The following detailed description will generally follow the summary of the disclosure, as set forth above, further explaining and expanding the definitions of the various aspects and embodiments of the disclosure as necessary.

FIG. 1 is a diagram showing a software subsystem including an override value tank accessible by attribute get macros and attribute set macros. During development and product test, a developer may wish to override system attributes so that a software module receives a specified value when requesting the system attribute. This allows a developer to test different code paths or allows the developer to work around a problem. For example, in the case of a software module initializing a memory module, if a particular memory module claims that it supports a column address strobe (CAS) latency of 4, the developer may wish to change this value to 5 in order to determine whether the change in latency fixes a problem.

In addition, a developer may wish to specify that an override value is constant (CONST), indicating that the override value is returned to the software module, even if the attribute value is subsequently changed (ATTR_SET). Conversely, the developer may wish to specify an override is not constant (NON-CONST), indicating that the override value is returned to the software module until the attribute is subsequently changed.

Software subsystem 100 includes software module 110, which utilizes function ATTR_GET 150 to retrieve system attribute values from predefined locations 160. Pre-defined locations 160 includes vital product data (VPD) attribute location 165, memory attribute location 170 and attributes that are algorithm generated attribute location 175. VPD attribute location 165 may include information such as CAS Latency, a number of rows, and/or a number of banks. Memory attribute location 170 may include information such as the functional state of the hardware component, the product name of the hardware component, and/or the position of the hardware component with respect to similar components. Algorithm generated attribute location 175 may include information such as the base address register setting (calculated from chip position) and/or the total memory attached to a device (calculated from total memory attached to each memory buffer chip attached to a processor).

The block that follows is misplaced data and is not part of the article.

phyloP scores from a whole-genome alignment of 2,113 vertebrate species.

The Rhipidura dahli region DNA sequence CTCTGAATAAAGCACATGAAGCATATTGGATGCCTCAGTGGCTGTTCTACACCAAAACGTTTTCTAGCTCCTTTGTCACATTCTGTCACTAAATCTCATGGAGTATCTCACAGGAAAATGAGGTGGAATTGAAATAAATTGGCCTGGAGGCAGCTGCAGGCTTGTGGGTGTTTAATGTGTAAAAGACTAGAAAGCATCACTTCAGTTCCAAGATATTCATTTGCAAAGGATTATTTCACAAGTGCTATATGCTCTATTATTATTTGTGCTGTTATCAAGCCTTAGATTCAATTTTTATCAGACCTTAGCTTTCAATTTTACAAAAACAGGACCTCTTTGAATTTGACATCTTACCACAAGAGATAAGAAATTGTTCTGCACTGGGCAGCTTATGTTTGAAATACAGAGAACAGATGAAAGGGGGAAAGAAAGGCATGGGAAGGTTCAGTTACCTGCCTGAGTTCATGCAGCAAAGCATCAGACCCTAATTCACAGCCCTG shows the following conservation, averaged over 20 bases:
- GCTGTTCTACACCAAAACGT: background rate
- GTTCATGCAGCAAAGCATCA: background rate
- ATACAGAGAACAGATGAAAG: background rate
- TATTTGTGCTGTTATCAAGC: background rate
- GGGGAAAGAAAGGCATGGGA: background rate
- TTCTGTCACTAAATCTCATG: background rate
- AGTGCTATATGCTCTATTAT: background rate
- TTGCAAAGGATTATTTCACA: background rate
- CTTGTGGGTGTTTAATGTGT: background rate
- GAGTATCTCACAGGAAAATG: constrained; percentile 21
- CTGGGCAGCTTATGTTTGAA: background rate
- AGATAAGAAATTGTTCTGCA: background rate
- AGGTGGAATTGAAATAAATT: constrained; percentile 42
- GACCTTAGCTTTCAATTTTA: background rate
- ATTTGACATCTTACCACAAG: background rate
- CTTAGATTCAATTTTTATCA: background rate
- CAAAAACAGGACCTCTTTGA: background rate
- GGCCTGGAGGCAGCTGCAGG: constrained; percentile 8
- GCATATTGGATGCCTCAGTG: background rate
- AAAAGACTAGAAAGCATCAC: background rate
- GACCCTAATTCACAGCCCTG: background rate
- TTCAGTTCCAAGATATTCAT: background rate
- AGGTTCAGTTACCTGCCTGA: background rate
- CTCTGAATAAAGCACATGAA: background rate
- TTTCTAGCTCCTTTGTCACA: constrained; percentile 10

When ATTR_GET 150 receives a request from software module 110 to retrieve a system attribute value from one of pre-defined locations 160, ATTR_GET 150 first checks override value tank 140 (e.g., located in firmware memory) for a corresponding override system attribute value. Override value tank 140 includes override system attribute values (binary data structure format) that are generated from override file 130 (file system text) written by developer 120 (see FIGS. 5A, 5B, and corresponding text for further details). If override value tank 140 has a corresponding override system attribute value, ATTR_GET 150 retrieves the override system attribute value from override value tank 140 and provides it to software module 110. Otherwise, ATTR_GET 150 accesses one of pre-defined locations 160 to retrieve the system attribute value requested by system module 110 (see FIG. 6 and corresponding text for further details).

Software module 110 utilizes function ATTR_SET 180 to set system attribute values in pre-defined locations 160. When ATTR_SET 180 receives a request from software module 110 to set a system attribute value in one of pre-defined locations 160, ATTR_SET 150 checks override value tank 140 to see if an override system attribute value exists that corresponds the request. In one embodiment, override value tank 140 may include “CONST” and/or “NON-CONST” system attribute types. In this embodiment, ATTR_SET 180 checks for NON-CONST system attribute types (because CONST system attribute types remain constant). If there is a NON-CONST system attribute type, ATTR_SET 180 clears the NON-CONST system attribute value accordingly. ATTR_SET 180 also changes the actual system attribute value included in one of pre-defined locations 160 based upon the request from system module 110 (see FIG. 7 and corresponding text for further details).